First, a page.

Tokyo Family Japanese Movie Review

A film that is not destined towards those that love action and thriller movies. “Tokyo Family” is a simple, small story full of tiny details that make it absolutely wonderful. I remember the times when I escaped watching this kind of movies, because I used to find them slow or boring, gladly that changed for myself and that’s all thanks to this kind of movies that go through life moments that could happen to any of us.

This version is based in Tokyo Story, a 1953 movie that sadly I haven’t watched, so I will stay with what I did see for now, and what this version brings to my mind.

Tokyo Family Japanese Movie

Storyline

There aren’t any big conflicts or crisis, just life itself and attitudes that portrait basically human nature. The amazing thing about this story is that, just like real life, nothing is like it seems at first. Why are we like we are, what things change when we grow older and how do we deal with work, children, love and age.

It might not sound very appealing, but believe me, by the way it’s told, it absolutely is. You will find despicable characters, other absolutely adorable ones and almost all of them will switch personalities in the little more than two hours that it takes for you to watch it.

Japanese family style is quite extraordinary if we compare it with our way of living, but in this case, being similar to the way occidentals live their lives, is part of what makes this family unique in their environment and the way they treat each other. You will notice that they sound and act like any other occidental family.

The day the elders come to visit the city, what do the family do with them, how do they feel, what are their real intentions. It’s a movie about life.

Tokyo Family Japanese Movie

Starring in Tokyo Family Japanese Movie

Isao Hashizume (My Way of Life, I Wish, Railways) is Shukichi Hirayama, Hirayama’s family father with three grown up children, incapable of communicating his thoughts through the known standards, but at the same time with the capability of showing other interesting sides of his personality that make him a charismatic character.

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Kazuko Yoshiyuki (The Love and Death of Kaoru Mitarai, Crossroads, Valley of Dreams) is Tomiko Hirayama, Sukichi’s wife and the most adorable woman on earth. She understands that patience and understanding are fundamentals in the happiness of a family. She adores her children and she keeps her husband in line so conflicts wouldn’t blow up, always caring about him and their children and also advising him for the best, always looking for harmony.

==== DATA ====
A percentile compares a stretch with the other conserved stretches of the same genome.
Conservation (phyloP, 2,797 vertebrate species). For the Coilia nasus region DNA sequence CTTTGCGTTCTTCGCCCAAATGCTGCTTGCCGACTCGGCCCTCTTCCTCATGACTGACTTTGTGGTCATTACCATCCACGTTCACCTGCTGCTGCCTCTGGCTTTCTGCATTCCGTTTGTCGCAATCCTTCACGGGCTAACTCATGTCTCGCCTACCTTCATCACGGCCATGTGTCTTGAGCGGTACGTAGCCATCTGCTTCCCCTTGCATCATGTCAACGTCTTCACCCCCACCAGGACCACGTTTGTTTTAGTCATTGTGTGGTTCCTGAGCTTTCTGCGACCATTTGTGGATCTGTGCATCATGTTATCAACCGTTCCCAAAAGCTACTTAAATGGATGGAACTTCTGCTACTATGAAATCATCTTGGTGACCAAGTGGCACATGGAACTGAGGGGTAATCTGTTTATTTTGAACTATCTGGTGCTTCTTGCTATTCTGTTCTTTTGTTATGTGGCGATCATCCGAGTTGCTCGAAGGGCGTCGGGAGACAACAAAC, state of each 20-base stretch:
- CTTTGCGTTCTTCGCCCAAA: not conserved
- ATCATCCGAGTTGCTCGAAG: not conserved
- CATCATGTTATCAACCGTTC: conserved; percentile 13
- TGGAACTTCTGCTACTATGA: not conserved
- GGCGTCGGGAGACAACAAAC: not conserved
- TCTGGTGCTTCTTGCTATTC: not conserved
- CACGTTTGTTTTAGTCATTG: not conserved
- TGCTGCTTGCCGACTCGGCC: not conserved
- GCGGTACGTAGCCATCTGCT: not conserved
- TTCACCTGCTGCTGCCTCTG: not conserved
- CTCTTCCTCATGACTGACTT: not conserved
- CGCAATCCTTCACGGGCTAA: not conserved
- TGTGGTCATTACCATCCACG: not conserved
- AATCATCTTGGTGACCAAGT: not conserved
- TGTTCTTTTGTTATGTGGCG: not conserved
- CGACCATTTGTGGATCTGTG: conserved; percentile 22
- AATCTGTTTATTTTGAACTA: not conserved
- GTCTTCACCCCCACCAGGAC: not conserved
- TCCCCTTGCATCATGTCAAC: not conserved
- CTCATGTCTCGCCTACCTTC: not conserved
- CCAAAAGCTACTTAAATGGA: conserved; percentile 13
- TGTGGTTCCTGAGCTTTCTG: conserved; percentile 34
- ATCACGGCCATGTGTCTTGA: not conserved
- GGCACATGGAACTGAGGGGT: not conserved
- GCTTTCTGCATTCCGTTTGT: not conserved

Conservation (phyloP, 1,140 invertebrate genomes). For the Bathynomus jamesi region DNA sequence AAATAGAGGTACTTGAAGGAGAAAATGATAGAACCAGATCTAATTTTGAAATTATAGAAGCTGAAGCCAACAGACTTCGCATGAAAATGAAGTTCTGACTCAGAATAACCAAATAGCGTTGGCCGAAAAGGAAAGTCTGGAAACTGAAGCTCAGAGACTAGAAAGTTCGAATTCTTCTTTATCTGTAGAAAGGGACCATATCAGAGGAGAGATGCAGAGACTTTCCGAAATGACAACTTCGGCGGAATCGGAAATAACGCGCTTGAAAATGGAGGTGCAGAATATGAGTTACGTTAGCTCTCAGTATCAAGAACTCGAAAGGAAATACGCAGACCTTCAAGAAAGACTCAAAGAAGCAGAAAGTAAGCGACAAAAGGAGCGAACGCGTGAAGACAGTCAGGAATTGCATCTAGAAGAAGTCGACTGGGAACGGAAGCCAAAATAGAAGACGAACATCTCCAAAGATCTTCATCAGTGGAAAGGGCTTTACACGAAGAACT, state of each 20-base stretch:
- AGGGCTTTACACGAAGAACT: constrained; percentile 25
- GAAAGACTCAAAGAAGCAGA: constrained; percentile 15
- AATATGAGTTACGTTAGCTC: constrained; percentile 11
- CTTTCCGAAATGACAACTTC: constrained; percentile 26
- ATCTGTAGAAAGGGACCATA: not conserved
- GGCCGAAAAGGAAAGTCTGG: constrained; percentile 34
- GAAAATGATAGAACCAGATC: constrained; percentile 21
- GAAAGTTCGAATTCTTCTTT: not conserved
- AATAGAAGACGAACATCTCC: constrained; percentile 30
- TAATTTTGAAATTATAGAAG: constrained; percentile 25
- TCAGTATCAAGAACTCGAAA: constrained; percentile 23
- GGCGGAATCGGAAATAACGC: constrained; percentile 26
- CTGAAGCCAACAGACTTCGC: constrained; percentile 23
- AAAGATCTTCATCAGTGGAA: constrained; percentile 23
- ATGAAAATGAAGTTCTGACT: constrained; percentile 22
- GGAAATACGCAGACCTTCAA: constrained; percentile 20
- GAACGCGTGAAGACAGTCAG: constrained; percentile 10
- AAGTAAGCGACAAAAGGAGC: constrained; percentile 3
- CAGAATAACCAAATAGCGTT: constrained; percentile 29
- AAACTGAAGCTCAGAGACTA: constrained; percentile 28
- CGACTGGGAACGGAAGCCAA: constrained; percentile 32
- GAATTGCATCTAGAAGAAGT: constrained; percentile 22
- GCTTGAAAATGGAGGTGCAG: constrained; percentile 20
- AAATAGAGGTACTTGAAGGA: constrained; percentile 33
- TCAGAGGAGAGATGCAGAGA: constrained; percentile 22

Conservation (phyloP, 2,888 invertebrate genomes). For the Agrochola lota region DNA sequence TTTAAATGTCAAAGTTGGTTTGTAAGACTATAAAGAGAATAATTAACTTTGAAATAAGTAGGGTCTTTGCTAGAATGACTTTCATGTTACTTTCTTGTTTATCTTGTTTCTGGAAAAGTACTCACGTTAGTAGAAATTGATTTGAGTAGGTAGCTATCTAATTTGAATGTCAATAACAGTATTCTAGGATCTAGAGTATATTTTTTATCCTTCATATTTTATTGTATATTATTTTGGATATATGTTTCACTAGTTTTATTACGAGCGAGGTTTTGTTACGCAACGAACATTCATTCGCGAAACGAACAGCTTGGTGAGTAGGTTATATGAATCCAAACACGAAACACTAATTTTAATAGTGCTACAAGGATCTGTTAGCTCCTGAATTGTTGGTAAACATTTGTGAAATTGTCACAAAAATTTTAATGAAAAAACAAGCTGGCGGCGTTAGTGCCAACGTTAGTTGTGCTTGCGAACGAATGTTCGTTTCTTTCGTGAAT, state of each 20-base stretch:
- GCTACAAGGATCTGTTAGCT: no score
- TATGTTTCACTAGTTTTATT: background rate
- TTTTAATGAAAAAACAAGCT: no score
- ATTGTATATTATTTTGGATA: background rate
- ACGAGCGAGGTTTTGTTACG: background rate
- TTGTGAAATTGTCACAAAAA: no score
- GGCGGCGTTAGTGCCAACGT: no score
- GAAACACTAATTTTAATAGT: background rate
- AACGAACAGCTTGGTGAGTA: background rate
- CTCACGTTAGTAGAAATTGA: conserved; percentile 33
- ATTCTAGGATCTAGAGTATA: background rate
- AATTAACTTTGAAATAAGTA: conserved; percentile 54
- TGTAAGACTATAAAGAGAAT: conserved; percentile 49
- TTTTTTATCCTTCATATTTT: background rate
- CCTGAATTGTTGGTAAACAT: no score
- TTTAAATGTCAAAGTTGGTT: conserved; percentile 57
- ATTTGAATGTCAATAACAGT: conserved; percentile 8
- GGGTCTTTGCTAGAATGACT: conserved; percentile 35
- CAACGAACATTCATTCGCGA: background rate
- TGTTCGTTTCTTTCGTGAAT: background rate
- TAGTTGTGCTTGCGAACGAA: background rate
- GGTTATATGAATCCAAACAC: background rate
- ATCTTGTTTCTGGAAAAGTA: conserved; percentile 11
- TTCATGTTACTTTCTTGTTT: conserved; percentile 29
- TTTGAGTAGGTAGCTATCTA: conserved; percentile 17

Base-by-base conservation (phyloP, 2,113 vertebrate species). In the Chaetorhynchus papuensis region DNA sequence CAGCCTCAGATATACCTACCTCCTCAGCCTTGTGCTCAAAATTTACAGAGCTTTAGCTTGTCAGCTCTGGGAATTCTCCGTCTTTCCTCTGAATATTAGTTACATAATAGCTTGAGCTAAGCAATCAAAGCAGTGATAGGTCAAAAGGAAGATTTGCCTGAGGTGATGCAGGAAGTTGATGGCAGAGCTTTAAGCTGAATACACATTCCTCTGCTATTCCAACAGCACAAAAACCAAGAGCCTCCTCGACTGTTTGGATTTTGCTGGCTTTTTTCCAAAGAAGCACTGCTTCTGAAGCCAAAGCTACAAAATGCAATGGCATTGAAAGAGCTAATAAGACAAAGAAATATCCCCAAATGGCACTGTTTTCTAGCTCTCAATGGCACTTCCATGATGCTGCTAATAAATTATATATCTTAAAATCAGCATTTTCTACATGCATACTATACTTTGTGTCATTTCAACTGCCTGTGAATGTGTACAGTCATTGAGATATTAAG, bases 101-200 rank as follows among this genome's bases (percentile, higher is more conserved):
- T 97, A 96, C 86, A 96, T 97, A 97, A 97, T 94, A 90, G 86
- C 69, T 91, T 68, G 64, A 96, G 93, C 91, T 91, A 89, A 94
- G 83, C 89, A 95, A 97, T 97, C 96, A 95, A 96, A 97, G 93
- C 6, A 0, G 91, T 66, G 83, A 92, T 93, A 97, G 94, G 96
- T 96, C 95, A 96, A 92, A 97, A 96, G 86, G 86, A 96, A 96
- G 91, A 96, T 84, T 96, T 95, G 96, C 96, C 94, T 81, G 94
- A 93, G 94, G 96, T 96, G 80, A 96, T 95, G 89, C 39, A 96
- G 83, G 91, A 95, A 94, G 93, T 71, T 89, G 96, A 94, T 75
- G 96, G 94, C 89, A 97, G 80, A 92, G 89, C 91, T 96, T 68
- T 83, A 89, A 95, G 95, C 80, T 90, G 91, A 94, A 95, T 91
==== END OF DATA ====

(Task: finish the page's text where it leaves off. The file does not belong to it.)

Masahiko Nishimura (Rock’n’Roll Housewives, The Floating Castle, Ramen Samurai) is Koichi Hirayama, the eldest son of the family. He’s a doctor and runs a clinic that is placed in the house’s grounds. Overwhelmed by his domestic issues, he tries to run his life with the family mandates, but because of his activities he stays away from his parents, his wife and his little children.

Yui Natsukawa (The Little House, I Wish, Still Walking) is Fumiko Hirayama, Koichi’s wife, and the one whose personality is really similar to Tomiko, she’s nice and helpful, and tries to do everything in her power to make everyone feel comfortable of visiting them.

Tomoko Nakajima (The Little House, The Buried Forest, Veronika Decides to Die) is Shigeko Kanai, Hirayama’s middle daughter, she runs a beauty saloon and her first impression is that she’s a woman that worries about everyone, even tho we will quickly realize that she’s a cheap woman that only looks for her own comfort and her despicable husband’s.

Shozo Hayashiya (The Little House, School Ghost Story 3, Ando Natsu) is Kurazo Kanai, Shigeko’s husband and the most unbearable character off all from the very first time. We could recognize that he stays true to his real self without trying to hide it, just like his wife does in the beginning, but the truth is that he’s someone that nobody would love to have in their family.

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Satoshi Tsumabuki (The Little House, Tenchijin, Slow Dance) is Suji Hirayama, the youngest son of the family, a young man that works hard as a stage designer and who is happy just like that. The only really bad thing about him is his relationship with his father with whom he doesn’t seem to be able to communicate either satisfy his demands. They seem like they have a really bad relationship but, that’s mainly because they don’t talk.

Yu Aoi (Rurouni Kenshin, Vampire, Ryomaden) is Noriko Mamiya, Shuji’s cute girlfriend, and the last addition to the Hirayama family. She’s warmly welcomed by Tomiko who knows her son and knows that he has found a wonderful girl.

It’s a long movie without any frights, just the helpless life that might seem mute at first, but in the end is something that is absolutely familiar to us.

Highly recommended if you love life memories stories, if you’re looking for action then this is not the movie for you, but you might want to try the tiny piece of heaven that brings with it.

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